LUCKNOW: The UPA government brought a Street Vendors (Protection of Livelihood and Regulation of Street Vending) Act, 2014 for protection of livelihood rights and social security of street vendors. A government press release quoting the Minister for Housing and Urban Poverty Alleviation at that time said, ‘Vendors try to solve their livelihood issues through their own meagre resources and sweat equity.’

It was provided that no street vendor will be evicted until a survey of has been completed and a certificate of vending has been issued to vendors. A Town Vending Committee, comprising of at least 40% vendors, was to carry out the survey and allocate space for vending to vendors. Relocation was to be exercised as the last option only if there was urgent need for the land in question. If the vendors were to be evicted their livelihood and standard of living should have improved compared to their pre-eviction level.

The Act was supposed to protect street vendors from harassment by police and ensure they could carry on their business without fear of harassment by the authorities under any other law. No zone was to be declared a no-vending zone until such time as the survey had been carried out and plan for street vending had been formulated. The Act was to create a conducive atmosphere for vendors to do their business with dignity.

Yet on December 23, 2017 in the Prime Minister’s constituency, immediately outside the Banaras Hindu University about 45 vendors in Lanka market were brutally assaulted by the police. The cops swooped down unannounced with JCB machines and destroyed their trolleys, material items and other belongings of the vendors who sell tea and other food items to patients admitted to Sir Sunderlal Hospital and their attendants inside the University campus on the other side of the boundary wall.

The vendors used to set up their trolleys on cement slabs covering a drain which goes along the boundary wall of the University. The University used to charge a fee from them for using the space earlier. The vendors have preserved the receipts. So, it is clearly not land belonging to the Municipal Corporation or the District Administration.

In violation of all the nice provisions of the 2014 Street Vendors Act the police of Varanasi District Administration bundled the vendors causing them physical damage, monetary loss and public humiliation. The stoves were broken and wooden carts were burned.

This is not the first time the police has taken such action. Whenever the Prime Minister, who considers it a matter of pride to declare himself a former tea vendor, is in Varanasi the vendors are told to clear the area. But after the visit they were allowed to set up shops again.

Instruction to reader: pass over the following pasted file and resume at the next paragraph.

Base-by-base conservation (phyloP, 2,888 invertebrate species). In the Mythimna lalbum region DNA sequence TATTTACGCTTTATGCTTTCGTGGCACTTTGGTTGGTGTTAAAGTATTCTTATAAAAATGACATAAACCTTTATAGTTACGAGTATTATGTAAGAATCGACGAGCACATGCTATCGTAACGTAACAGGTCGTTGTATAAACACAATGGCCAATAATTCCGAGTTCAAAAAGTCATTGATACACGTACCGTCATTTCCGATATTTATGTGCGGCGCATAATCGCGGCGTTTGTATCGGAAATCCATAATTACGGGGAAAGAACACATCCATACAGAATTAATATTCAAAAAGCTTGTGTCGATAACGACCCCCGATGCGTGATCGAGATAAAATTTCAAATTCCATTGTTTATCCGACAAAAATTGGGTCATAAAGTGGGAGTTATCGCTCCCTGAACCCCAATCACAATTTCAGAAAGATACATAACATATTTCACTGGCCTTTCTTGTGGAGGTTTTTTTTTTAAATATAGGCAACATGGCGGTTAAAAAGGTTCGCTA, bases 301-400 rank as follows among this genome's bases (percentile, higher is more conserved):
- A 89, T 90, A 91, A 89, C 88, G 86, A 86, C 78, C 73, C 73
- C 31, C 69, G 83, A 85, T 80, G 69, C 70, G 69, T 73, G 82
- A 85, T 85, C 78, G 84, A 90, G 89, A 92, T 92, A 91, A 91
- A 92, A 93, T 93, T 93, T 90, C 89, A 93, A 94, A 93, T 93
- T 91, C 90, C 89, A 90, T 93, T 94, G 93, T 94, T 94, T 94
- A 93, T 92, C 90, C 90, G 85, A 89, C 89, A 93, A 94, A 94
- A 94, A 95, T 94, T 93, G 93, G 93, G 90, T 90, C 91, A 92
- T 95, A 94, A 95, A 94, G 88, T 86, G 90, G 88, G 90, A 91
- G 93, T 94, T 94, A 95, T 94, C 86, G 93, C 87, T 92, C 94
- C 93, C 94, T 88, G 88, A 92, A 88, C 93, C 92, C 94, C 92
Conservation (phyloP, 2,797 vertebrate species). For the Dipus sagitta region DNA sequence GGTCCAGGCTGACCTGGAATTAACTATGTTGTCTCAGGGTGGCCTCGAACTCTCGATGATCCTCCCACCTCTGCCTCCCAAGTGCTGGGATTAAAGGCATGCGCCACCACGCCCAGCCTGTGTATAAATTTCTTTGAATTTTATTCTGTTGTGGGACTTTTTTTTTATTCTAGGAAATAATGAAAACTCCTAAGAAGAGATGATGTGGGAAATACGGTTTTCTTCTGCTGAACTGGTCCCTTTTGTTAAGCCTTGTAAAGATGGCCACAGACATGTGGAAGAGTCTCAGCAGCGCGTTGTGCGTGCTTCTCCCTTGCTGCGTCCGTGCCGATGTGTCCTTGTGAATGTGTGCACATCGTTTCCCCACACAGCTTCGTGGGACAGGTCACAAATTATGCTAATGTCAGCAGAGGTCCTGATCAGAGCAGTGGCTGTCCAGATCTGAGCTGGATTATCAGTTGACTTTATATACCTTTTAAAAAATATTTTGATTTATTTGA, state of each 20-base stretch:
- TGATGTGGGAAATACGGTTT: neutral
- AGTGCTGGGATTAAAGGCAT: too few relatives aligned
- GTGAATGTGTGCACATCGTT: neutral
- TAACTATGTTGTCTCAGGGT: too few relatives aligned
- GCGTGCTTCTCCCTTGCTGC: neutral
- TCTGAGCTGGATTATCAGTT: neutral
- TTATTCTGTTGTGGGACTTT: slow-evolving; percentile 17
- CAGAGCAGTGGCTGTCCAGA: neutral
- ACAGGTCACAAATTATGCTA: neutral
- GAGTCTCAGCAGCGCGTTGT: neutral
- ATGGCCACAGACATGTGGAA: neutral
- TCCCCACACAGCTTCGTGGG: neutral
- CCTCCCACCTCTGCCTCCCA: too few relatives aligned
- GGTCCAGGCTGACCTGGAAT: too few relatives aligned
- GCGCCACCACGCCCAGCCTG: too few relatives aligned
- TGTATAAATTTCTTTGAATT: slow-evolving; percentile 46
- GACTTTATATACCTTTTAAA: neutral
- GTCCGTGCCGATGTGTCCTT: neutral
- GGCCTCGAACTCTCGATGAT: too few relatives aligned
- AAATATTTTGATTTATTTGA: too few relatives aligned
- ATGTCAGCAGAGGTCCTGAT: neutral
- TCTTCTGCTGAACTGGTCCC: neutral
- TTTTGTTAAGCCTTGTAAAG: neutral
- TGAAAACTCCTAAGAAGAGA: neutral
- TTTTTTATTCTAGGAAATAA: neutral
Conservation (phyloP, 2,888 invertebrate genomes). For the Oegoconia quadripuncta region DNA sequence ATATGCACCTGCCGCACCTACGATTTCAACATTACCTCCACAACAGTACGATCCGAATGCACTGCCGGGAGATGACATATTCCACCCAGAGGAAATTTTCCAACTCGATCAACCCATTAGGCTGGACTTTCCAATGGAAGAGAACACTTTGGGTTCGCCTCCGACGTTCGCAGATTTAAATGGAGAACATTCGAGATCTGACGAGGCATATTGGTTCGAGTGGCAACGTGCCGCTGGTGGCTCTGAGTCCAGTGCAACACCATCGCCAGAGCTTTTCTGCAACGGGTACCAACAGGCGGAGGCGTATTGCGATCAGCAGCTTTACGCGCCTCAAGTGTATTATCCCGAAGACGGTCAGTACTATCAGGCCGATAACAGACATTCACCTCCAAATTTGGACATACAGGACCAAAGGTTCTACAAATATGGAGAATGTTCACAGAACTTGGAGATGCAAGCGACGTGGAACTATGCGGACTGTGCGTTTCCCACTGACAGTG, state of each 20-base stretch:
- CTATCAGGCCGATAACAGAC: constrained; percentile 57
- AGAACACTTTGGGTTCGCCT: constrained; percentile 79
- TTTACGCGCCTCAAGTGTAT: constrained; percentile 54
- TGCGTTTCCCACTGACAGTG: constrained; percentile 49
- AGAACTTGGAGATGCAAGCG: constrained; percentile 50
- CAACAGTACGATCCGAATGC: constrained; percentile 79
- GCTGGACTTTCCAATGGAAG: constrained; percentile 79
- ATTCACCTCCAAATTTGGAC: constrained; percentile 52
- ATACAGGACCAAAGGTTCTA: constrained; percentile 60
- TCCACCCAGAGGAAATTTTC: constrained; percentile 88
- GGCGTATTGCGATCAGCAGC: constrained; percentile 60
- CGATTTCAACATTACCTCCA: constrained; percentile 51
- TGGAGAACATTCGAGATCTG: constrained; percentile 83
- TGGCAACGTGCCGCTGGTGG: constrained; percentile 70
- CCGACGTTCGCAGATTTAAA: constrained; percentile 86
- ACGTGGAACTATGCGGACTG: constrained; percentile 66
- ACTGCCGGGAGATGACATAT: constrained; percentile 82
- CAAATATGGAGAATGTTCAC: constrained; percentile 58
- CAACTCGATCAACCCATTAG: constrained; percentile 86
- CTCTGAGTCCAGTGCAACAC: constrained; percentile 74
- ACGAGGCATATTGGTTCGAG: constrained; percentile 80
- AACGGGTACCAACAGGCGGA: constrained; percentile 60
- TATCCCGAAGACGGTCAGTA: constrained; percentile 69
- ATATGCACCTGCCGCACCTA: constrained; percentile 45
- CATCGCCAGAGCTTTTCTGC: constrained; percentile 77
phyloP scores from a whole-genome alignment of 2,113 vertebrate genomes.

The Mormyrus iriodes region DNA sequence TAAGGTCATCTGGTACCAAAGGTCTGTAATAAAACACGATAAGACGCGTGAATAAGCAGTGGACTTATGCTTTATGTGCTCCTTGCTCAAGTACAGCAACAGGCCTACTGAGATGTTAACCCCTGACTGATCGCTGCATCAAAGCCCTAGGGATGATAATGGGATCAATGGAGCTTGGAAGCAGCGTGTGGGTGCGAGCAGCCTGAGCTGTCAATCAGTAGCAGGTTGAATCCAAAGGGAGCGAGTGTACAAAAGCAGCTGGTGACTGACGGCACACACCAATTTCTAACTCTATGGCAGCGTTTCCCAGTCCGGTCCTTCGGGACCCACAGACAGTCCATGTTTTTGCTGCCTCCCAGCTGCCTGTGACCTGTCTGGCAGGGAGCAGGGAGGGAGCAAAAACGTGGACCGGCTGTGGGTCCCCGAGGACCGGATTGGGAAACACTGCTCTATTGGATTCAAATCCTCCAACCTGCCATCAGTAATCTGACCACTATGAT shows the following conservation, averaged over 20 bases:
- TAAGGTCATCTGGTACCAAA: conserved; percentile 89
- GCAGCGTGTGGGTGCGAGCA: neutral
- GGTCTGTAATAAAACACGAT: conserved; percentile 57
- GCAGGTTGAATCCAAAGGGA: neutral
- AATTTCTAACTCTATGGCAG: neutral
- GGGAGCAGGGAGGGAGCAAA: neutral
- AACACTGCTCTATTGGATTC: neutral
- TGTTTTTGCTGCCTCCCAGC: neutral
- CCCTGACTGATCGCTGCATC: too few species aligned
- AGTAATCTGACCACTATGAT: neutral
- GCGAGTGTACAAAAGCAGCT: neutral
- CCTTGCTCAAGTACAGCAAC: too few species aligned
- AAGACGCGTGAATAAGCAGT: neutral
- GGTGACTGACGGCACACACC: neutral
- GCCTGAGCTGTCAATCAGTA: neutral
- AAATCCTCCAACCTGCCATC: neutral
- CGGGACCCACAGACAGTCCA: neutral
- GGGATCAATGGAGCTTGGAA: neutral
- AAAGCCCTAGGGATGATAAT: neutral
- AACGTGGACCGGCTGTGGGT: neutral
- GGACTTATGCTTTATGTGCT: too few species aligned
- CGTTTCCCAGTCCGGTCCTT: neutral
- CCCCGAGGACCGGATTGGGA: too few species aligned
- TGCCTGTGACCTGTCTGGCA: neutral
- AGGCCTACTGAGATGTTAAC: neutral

The brutality of the December 23 attack is inexplicable. It has brought out the anti-poor nature of Bharatiya Janata Party governments once again and raises questions over PM’s claims of ever having sold tea. The action of the local administration is clearly illegal. A number of complaints have been made to the PM’s office about the hostile behaviour of local administration towards vendors but to no avail.

As soon as the vendors were removed the space was occupied by the autorickshaws which take passengers from BHU to Diesel Locomotive Works, a unit of Indian Railways, or Mandudih Railway Station. There is a flourishing exortion racket in Varanasi (and in other cities as well) where about Rs. 18 crores per month in collected from auto rickshaws and vehicles which carry patients from nearby areas to the BHU hospital and back to their homes.

The actual tender for auto rickshaw stands given out by Varanasi Municipal Corporation for different spots in the city is only for Rs. 30 lakhs per month. Huge amount of illegal money is shared among officials, politicians and middlemen as per reports from the ground. At the BHU stand the contractor for the stand is supposed to take only Rs. 5 per day from an autorickshaw but the actual rate being charged is Rs. 15 according to the locals.

The President of the Vendors’ Welfare Association at Lanka, Chintamani Seth, who is also in court against the government and administration related to a previous such eviction many years ago, says he has never felt so humiliated in his life. Chintamani has valiantly fought against the police on previous occasions and has even been to jail. He is a tea vendor too, without any ambition to become the Prime Minister of this country. He merely expects to be treated with dignity as the President of his Vendors’ Association. During Akhilesh Yadav’s regime as Chief Minister he was made a member of the Town Vending Committee of Varanasi. The Committee was wound up when the Adityanath Government came to power. He not only lost his position but also the respect which is accorded to a citizen in a democracy.

(Sandeep Pandey, a Magsaysay award recipient, is based in Lucknow)